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IACP Products: Follow the money

Departments around the country deal with drug-seized money, money laundering, and cash attached to criminal enterprises daily. Officers often struggle to identify, trace and seize the assets of these criminal groups because of a lack of technology associated with currency tracing and validating.

iCVn (Intelligent Currency Tracing and Validation Network) is hoping to change all of that.

iCVN demonstrated their sophisticated product at the IACP tradeshow, where I got a chance to talk with Steven Cramer about how the system works and how police departments are saving time and money with state-of-the-art technology.

The iCVn system in action at IACP. (PoliceOne photo)
The iCVn system in action at IACP. (PoliceOne photo)

"The idea is that we take the anonymity out of the criminal use of cash by recording serial numbers and tagging that serial number electronically with transaction information such as time, location, date, agency number, or case number,” Cramer said. Targeting the drug enforcement agents, iCVn aims to alleviate the task of manually tracking drug money.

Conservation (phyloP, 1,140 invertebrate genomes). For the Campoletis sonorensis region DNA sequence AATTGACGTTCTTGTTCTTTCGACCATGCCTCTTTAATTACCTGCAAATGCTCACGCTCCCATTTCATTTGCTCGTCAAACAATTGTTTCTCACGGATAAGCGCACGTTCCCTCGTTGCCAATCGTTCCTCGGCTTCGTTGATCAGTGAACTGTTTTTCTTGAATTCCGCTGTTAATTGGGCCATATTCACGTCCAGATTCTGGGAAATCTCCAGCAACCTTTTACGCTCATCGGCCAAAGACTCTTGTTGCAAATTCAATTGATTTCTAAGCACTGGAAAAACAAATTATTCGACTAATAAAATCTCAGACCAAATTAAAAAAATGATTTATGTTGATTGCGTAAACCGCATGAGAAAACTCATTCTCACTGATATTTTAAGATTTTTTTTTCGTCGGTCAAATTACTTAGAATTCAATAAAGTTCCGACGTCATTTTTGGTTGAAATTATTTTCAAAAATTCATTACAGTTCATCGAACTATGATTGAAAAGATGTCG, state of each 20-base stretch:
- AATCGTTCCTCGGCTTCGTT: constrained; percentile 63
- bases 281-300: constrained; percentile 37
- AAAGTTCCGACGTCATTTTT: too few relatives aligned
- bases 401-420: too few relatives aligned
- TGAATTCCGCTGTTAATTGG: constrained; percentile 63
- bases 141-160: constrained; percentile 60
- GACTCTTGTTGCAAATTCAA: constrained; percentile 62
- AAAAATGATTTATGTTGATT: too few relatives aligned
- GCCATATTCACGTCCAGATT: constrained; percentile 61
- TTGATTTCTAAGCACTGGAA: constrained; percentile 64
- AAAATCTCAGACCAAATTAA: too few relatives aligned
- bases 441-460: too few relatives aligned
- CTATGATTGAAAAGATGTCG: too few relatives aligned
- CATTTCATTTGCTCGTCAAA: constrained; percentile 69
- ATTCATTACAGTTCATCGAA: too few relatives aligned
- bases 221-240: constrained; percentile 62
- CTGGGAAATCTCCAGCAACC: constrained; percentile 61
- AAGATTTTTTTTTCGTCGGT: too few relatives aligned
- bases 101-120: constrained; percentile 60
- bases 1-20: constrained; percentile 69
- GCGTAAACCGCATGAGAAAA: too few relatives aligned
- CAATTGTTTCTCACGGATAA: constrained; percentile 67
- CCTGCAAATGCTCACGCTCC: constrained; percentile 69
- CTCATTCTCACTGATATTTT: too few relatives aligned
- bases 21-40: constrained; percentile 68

Manually tracking money means that agencies are sometimes not sharing information within their own departments, let alone with other jurisdictions or other countries.

“This network-based system allows for information sharing on the state, federal and local levels – domestically and internationally,” Cramer explained.

So how does it work? All currency notes have a “fingerprint” – a serial number. The iCVn system has the ability to read that serial number and compare it to the data available in the server database, determining if it is a valid number, if there are multiple bills with the same serial number, or if the serial number is included in wanted lists maintained by government agencies like the FBI, DEA, etc.

“It allows for a inter-agency, cross-border operation that links bad guys and criminal organizations together that [officers] never even knew existed,” Cramer said. “Recording serial numbers is not new technology, but electronically tagging them and associating them with criminal activity is new – it’s like biometrics for cash.”

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